By STEPHANIE STROM - New York Times - Chobani, the yogurt company that grew from nothing five years ago to a roughly $1 billion powerhouse today, on Monday will formally open one of the world’s largest yogurt-processing plants in Twin Falls, Idaho. “I’m so excited,” said Hamdi Ulukaya, founder and chief executive of Chobani. “I’ve been waiting for this moment for so long.” The $450 million, 1 million square-foot plant is the company’s second. It will employ 300 people, and Mr. Ulukaya said for every 10 jobs it creates directly, it is expected to create roughly 66 additional jobs in ancillary businesses. “The state expects the total economic impact of our business there to be $1.3 billion,” he said.
In exchange, Chobani qualified for a variety of state tax incentives, including property tax exemption and credit off tax liabilities. Idaho’s position as one of the country’s largest milk producers and the transportation network around Twin Falls also were attractions, Mr. Ulukaya said.
The new plant is yet another sign of America’s growing appetite for yogurt and its willingness to embrace new brands over old, as evidenced by Chobani’s explosive growth as well as that of Fage and now, Muller Quaker Dairy, a joint venture between PepsiCo and Unternehmensgruppe Theo Muller, a privately held German dairy company.
The Muller Quaker Dairy products are currently sold only between Boston and Washington, D.C., and in the Great Lakes region.
That has led some to worry about oversaturation, but Mr. Ulukaya said there is still plenty of room for growth. “Americans still eat far less yogurt than people in other parts of the world,” he said.
He said some retailers are even increasing the amount of refrigerated shelf space they allot to yogurt to accommodate all the new brands and varieties that are popping up.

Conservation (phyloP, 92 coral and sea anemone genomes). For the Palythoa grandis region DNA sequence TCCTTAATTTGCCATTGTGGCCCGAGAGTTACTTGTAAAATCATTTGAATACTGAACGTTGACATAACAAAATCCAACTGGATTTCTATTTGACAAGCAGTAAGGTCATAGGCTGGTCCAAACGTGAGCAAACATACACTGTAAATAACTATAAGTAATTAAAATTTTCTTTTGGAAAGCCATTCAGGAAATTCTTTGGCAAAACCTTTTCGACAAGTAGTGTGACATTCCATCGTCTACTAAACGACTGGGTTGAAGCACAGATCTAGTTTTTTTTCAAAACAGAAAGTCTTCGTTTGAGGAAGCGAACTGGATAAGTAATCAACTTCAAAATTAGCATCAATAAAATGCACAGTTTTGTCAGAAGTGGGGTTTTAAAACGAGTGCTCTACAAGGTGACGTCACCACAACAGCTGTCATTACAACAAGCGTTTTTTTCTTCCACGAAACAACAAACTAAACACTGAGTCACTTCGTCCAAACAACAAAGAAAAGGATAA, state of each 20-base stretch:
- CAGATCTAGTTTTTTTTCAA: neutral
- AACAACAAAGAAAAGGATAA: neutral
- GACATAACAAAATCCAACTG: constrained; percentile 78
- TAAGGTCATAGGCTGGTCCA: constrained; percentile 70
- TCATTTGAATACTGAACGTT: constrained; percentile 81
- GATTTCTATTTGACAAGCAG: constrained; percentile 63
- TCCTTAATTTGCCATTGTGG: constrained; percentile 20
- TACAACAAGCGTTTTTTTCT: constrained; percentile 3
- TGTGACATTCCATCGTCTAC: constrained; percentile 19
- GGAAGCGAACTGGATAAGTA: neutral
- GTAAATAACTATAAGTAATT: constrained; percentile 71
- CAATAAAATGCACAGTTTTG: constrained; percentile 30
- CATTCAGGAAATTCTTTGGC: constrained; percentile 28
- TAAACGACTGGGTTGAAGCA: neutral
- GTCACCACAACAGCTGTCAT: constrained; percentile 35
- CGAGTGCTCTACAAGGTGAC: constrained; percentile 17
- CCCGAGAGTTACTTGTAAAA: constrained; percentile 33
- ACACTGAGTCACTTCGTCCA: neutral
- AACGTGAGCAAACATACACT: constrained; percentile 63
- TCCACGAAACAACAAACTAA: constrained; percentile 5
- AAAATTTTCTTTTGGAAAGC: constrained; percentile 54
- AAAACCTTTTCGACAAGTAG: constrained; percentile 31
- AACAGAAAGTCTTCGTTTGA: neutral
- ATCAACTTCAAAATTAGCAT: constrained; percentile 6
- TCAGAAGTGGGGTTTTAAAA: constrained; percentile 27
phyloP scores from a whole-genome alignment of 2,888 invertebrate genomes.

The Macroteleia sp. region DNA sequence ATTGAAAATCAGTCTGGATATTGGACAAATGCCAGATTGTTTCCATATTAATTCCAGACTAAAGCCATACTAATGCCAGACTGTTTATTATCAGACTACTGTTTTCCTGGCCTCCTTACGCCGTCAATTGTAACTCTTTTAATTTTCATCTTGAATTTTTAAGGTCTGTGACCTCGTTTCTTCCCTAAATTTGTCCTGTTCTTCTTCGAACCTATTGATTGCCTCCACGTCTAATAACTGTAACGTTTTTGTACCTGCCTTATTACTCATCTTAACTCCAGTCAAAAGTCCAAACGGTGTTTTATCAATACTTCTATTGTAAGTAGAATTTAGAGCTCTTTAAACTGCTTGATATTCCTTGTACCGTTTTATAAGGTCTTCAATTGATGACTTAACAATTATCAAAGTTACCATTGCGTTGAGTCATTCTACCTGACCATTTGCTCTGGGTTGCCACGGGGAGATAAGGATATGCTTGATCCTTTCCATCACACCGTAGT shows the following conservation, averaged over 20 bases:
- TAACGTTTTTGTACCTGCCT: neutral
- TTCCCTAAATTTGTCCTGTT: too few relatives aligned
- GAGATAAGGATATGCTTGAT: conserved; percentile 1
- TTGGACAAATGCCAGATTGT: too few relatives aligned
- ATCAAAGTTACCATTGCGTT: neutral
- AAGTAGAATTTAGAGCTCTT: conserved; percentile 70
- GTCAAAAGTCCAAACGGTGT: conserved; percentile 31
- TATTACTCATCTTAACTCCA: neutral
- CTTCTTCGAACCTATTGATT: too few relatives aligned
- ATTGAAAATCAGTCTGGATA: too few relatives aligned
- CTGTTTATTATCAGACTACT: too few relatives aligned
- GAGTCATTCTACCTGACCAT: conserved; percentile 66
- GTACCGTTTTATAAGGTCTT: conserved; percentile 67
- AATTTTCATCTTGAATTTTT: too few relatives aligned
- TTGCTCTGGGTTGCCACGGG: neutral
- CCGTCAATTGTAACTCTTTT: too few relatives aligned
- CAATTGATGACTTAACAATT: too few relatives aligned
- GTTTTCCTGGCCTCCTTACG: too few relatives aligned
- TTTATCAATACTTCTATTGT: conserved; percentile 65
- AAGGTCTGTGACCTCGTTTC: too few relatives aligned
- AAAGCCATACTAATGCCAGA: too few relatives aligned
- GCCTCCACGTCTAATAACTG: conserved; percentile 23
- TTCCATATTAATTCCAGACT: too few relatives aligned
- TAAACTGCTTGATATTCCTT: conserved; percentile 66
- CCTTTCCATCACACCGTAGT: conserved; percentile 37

Chobani plans to take advantage of that with more product lines manufactured in its new plant. The biggest breakthrough is the Chobani Champions Tube, just over two ounces of low-fat Chobani Greek yogurt with fruit purée packed into a tube that requires no spoon.
“Natural, with no preservatives, no coloring, nothing ugly in there, perfect for lunch bags, with Chobani’s thickness and creaminess,” Mr. Ulukaya said. “Moms are going to love it, and I’m afraid I’m going to be eating it that way all the time from now on.”
The new plant also will turn out the Chobani Bite, a small cup of yogurt, 100 calories or less, sold in a cluster of four and intended for snacking. “I’m going to keep the flavors of these a surprise,” Mr. Ulukaya said, but they “will have some kind of a bite to them.”
The third new product the plant will be responsible for is the Chobani Flip, a square package with one corner containing nuts, granola, dried fruits or other ingredients that can be added to the yogurt.
The plant will supply those products to the entire country and traditional six-ounce and larger containers to the West, while the New York plant will continue to supply the traditional products in the East.
“I can still remember packing the first 300 cases in the fall of 2007,” Mr. Ulukaya said. “It took us all night to do it because the filler didn’t work very well, just me and Kyle, who’s now the executive vice president of sales,” he said, referring to Kyle O’Brien. “It’s been an amazing journey.”
Last modified onSaturday, 06 May 2017 10:07
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